Over the past year, I’ve watched public media organizations meet the challenges of the pandemic by creating ways to serve audiences that would have been previously unimaginable.
From COVID help desks to the most creative examples of virtual — and newly accessible — live events, the pandemic challenged many of our organizations to set aside some of the well-worn ways we do things in order to ask a single essential question:
“What does our community need from us right now, and how can we best provide it for them?”
The process of asking and answering that question is how we develop an audience. Continually repeating this process while embodying and rewarding the skills required to meet audience needs is how we build an audience-centered culture.
Audience-centered culture will allow us to meet our mission to serve whole communities. And it’s key to our survival.
Over the many years that I have worked in this industry, nearly every public media leader has mentioned reaching younger and more diverse audiences as an important organizational goal. That goal might involve launching a project, study or strategic plan; the hiring of a charismatic leader; or all of these activities. These initiatives can succeed, but alone or in some combination they won’t be enough to meet the challenge that’s before us.
Cultural change happens when the skills, structures and incentives learned over the course of audience-building initiatives permeate into every corner of an organization. Only then will we able to become audience-responsive. That’s also, by the way, when we will become more equitable and inclusive and able to harness the vast human talent in our organizations.
The pandemic has taught us the first steps of how to do this, out of necessity.
While the past year has brought many challenges, it also pushed us to work in new ways. Let’s consider how this may have shown up in your organization:
- Did you try something you’d never done before? Was there room to experiment, learn something and try again? (In a pandemic, after all, we could hardly be expected to have all the answers.)
- Did you work with new people or new teams to get something done? Did you gain an understanding of their goals and constraints, and recognize what stands in the way of your collaborating more often? Did you collaborate in different ways that bridged the content/revenue firewall?
- Did you learn how to do something outside of your department or expertise? Did decisions happen top-down, or was there new flexibility in your organization’s hierarchy to allow for good information to travel in any direction?
- Did data or insight from your community drive some of your decisions? Did you take direction from your community in a new way? Did you truly collaborate with an external partner you knew could deliver expertise that your organization could not?
- Did you see more of your colleagues’ full selves, with compassion — even admiration — for whatever complexities were present in their lives? Did you learn from colleagues’ lived experiences and did that affect how you approached something as a team?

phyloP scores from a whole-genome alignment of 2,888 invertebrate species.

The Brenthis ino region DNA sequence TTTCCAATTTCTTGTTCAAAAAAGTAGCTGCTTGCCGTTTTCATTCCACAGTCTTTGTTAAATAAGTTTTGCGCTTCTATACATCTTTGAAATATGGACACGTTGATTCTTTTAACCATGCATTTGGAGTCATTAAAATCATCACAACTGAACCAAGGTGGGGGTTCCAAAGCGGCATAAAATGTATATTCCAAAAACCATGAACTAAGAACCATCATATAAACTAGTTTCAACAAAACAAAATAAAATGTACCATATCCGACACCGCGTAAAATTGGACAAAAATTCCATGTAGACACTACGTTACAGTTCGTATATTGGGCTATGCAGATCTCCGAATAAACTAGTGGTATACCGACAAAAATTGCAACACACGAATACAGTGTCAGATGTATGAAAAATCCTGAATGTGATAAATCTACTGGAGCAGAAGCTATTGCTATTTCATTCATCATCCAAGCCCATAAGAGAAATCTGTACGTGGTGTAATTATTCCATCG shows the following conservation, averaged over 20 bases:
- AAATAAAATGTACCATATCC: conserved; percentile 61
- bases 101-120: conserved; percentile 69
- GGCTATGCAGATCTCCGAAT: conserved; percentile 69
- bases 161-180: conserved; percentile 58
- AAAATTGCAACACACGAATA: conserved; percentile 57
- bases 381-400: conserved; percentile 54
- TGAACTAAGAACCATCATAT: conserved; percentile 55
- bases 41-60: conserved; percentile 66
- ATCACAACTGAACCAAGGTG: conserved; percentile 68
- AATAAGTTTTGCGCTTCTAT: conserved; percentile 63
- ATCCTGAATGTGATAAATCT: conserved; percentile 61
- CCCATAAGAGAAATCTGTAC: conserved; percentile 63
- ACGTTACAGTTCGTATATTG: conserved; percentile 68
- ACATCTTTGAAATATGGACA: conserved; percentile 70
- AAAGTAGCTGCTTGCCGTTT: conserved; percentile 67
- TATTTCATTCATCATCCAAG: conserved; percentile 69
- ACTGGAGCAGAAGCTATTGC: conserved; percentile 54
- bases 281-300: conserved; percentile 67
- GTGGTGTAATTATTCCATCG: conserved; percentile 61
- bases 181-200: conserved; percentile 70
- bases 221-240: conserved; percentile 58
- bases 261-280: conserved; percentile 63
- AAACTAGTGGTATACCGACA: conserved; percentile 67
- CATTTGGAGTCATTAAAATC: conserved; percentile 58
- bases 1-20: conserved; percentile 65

- Did you learn something new about unearned privilege? Did you notice biased thinking in yourself and attempt to question it? Did you try speaking up for yourself or on behalf of someone else when something wasn’t right? Did you think of an audience segment in a way that conferred new value?
We often talk about “change management” in organizations with an assumption that change is what happens between point A and point B. We start somewhere, we know where we need to go and we get to where we thought we were going. We assume there will be an attempt to minimize discomfort along the way.
But the pandemic forced our organizations into a state of constant change. We’ve had no clear single destination, no timeline. It’s been uncomfortable, to be sure. And while many of the particulars (parents working without child care, physical isolation, no boundaries between work and home, to name a few) were unsustainable from the start, we have collectively adapted using some of the skills we need to sustain and progress through the discomfort that comes with working in a state of change.
An audience-centered culture thrives in a constant state of change.
Not everyone wants to participate in such a culture. Not every leader will be willing or able to guide the organizational growth required to create this change. Building an audience-centered culture requires an all-in effort and investment, at every level of the organization. It starts, but does not end, with leadership. Consider the pandemic-era experiences I outlined above, and imagine all of them amplified and normalized within your organization. Imagine each individual in the organization embracing these kinds of organizational values.
I look forward to exploring the markers of an audience-centered culture in the coming year through webinars, cohort discussions and trainings from Greater Public. We’ll begin with a two-part webinar series on June 30: “Building an Audience-Centered Culture: A Case Study From KERA.” And this year’s virtual Public Media Development and Marketing Conference July 13–22 will include many sessions and keynotes that tackle this topic directly.
It’s not only what an organization accomplishes as it adapts to changing audience needs — it’s also how an organization does these things. Leadership needs to become less hierarchical and more accountable. Staff will need to be stronger partners with greater adaptability. We can no longer take our exceptionalism for granted. But we can learn to trust one another more deeply and, more importantly, trust in the audiences we aspire to serve to lead the way.
Joyce MacDonald is president and CEO of Greater Public, a professional development association for public media fundraising and marketing.